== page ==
Friday, March 20, 2009

Software Estimation v.1

I recommend to everyone who is involved in any way with software development to read the book "Software Estimation: Demystifying the Black Art" by Steve McConnell. I laughed, I cried, it changed my life. Well maybe not the first two, but it did change the professional side of my life.

There's so much to software estimation that one article cannot do it justice; especially if the objective of the article is to keep it short and concise. This first of probably many blog entries on software estimation will be dedicated to distinguishing between an estimate and a commitment. This is a vital point because the two are often used interchangeably.

Estimating is an unbiased analytical process. With regards to software development, the objective is to approximate the amount of time and/or cost to develop software to solve a problem or satisfy a specific need. As an approximation, an estimate should be communicated as a range, e.g. "it is likely that this project will be delivered in 3-5 weeks".

A commitment is much more definitive. It is an agreement to deliver specific functionality on a specific date for a specific cost, e.g. "the project will be delivered in 6 weeks."

Related to a commitment is a target. A target is a biased process based on the goals of the business, e.g. "We need this software delivered by June 15 to demo at the premier industry convention!".

In my experience, more often than not estimates are expressed as commitments which are influenced by the business driven target.

Communicating estimates as a single point number vs as a range is misleading (in most cases unintentionally). Every software development effort is, in actuality, an invention and an invention cannot be guaranteed to be completed on a certain day for a certain cost. As we all know, our estimates are not 100% accurate. However, if we communicate estimates as a single point number we are implying 100% accuracy.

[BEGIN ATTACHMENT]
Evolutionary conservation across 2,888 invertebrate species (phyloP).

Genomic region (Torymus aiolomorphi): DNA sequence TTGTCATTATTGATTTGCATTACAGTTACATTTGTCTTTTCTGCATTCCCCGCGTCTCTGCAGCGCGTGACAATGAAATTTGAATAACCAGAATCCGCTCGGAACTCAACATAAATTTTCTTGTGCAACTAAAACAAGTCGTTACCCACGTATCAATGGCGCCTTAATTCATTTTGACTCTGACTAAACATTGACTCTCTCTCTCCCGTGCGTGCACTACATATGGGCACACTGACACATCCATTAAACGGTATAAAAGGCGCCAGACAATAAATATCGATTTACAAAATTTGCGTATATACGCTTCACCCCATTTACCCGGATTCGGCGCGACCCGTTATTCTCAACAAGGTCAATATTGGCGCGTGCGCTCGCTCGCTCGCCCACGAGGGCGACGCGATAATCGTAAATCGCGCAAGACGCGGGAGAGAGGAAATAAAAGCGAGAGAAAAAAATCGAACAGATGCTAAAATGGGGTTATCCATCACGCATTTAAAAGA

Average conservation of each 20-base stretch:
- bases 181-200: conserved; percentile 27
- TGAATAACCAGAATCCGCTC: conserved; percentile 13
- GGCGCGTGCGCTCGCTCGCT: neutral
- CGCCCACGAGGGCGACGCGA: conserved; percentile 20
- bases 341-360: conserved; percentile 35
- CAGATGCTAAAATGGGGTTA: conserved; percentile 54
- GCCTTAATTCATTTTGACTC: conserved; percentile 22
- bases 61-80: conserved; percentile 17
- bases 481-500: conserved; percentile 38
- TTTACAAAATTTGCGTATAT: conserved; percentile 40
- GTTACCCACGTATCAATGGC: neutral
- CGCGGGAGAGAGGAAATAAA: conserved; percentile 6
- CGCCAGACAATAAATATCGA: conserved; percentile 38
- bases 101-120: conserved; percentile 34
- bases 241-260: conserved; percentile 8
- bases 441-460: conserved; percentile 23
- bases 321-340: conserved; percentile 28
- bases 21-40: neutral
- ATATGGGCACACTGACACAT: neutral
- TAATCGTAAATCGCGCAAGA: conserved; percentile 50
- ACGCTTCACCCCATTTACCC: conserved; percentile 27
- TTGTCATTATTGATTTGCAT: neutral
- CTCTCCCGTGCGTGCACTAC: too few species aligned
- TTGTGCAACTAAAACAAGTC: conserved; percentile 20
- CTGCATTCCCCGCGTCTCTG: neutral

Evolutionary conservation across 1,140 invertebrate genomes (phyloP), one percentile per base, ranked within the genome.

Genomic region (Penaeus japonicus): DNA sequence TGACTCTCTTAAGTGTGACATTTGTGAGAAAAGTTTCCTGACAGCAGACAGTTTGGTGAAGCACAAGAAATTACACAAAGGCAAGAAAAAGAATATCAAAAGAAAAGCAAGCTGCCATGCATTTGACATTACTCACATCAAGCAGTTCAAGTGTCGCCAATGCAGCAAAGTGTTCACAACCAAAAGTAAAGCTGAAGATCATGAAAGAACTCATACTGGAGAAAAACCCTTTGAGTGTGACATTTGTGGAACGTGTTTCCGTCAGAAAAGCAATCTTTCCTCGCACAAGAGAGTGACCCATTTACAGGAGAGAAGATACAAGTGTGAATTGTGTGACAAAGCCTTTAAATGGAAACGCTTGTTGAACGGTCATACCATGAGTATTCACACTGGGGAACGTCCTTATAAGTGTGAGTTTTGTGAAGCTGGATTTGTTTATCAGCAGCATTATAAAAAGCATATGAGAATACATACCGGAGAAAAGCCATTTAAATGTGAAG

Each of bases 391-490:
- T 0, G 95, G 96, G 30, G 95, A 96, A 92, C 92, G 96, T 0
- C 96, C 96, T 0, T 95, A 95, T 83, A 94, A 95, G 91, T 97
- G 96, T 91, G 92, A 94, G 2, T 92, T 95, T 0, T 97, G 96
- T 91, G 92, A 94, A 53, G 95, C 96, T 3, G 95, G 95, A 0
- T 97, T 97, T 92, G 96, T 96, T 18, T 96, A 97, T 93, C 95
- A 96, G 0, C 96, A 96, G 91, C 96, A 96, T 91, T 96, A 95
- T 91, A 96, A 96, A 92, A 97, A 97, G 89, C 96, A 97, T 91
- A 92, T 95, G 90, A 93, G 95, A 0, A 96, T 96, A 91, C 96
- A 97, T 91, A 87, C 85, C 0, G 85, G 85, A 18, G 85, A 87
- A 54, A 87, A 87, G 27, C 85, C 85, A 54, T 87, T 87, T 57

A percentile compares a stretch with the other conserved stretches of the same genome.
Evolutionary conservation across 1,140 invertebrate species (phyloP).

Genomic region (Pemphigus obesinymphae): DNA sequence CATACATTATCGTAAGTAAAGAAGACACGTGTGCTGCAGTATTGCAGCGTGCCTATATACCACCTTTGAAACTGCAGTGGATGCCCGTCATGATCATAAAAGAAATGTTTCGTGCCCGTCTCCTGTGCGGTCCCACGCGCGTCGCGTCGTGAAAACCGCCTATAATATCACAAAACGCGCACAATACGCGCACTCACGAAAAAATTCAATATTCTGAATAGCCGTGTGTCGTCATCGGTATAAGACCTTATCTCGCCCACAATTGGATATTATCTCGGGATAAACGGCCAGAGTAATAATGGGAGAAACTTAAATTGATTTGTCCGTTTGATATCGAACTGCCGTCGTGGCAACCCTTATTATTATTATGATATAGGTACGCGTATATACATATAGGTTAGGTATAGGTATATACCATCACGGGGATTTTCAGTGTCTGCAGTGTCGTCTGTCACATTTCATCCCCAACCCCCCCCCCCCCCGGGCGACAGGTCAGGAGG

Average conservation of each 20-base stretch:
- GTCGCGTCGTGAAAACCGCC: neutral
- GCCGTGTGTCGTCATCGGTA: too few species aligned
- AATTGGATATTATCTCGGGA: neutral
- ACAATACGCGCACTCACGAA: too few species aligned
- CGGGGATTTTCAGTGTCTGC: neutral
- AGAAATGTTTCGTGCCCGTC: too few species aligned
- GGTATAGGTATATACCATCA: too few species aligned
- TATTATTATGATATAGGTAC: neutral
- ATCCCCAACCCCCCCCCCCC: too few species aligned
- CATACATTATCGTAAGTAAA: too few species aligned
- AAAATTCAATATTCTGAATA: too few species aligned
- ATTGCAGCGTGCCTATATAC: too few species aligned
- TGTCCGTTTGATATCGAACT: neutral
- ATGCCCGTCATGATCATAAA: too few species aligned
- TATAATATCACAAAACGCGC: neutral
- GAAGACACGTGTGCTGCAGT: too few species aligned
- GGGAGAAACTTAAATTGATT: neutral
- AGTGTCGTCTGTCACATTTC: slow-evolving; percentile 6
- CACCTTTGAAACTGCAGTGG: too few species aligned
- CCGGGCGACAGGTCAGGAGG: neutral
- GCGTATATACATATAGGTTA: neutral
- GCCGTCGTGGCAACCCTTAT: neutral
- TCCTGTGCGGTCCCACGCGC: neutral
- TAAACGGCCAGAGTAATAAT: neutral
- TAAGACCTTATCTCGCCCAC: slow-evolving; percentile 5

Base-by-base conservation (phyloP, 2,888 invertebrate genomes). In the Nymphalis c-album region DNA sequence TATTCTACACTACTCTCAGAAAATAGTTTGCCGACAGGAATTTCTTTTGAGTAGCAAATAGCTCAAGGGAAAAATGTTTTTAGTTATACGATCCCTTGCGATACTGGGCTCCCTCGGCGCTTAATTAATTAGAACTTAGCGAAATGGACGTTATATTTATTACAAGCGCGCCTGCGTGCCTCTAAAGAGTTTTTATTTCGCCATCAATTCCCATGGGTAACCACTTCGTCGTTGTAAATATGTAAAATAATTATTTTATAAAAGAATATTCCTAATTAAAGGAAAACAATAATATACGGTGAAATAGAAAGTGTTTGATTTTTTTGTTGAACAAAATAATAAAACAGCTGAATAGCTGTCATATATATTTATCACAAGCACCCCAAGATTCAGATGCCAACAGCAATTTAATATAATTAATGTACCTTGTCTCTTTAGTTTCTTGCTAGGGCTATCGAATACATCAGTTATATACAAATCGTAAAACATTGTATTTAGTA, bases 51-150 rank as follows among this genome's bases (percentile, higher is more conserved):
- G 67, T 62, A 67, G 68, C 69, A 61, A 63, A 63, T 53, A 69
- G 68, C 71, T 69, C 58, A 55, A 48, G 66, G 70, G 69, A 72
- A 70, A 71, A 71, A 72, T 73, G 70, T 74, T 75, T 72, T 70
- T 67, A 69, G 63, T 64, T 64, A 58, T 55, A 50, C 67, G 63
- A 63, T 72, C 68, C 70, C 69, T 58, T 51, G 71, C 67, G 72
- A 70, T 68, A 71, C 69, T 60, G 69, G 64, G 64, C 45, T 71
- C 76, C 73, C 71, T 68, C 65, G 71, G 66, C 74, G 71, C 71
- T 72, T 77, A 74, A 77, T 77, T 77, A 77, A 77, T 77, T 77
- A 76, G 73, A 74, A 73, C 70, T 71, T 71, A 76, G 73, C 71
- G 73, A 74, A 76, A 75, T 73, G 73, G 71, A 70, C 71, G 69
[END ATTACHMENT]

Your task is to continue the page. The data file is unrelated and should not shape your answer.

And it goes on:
Developing high/low cost estimates is fairly common and as you can probably guess I recommend communicating both to your customers. There are many techniques to quantify, thus making credible, high/low estimates. Although estimation by intuition is one estimation technique - and is probably the most frequently used - it is the least reliable. I'll be writing about some of many techniques I garnered from Steve McConnell's book in future blog entries.

On the other hand, dates are rarely communicated as high/low estimates. Typically they are communicated as commitments (single point date) which often result in very long days for developers, negotiating with the client to deliver at a later date, removing features from scope, providing a poor quality product, or a combination of some or all of those. I have a question for you, when was the last time you presented your delivery dates as probabilities, e.g. "there is a 25% probability of us delivering the software in 11 weeks and a 98% probability that we'll deliver it in 15 weeks."? The techniques for quantifying those probability statements will come in later articles too.

I'm interested in hearing about your issues/resolutions to software estimation problems.


  1. That's a great book. I love books that pack in lots of info without lots of fluff.

  2. It's on my desk at all times. I must refer to it at least once a month. Thanks for the feedback!


Web Analytics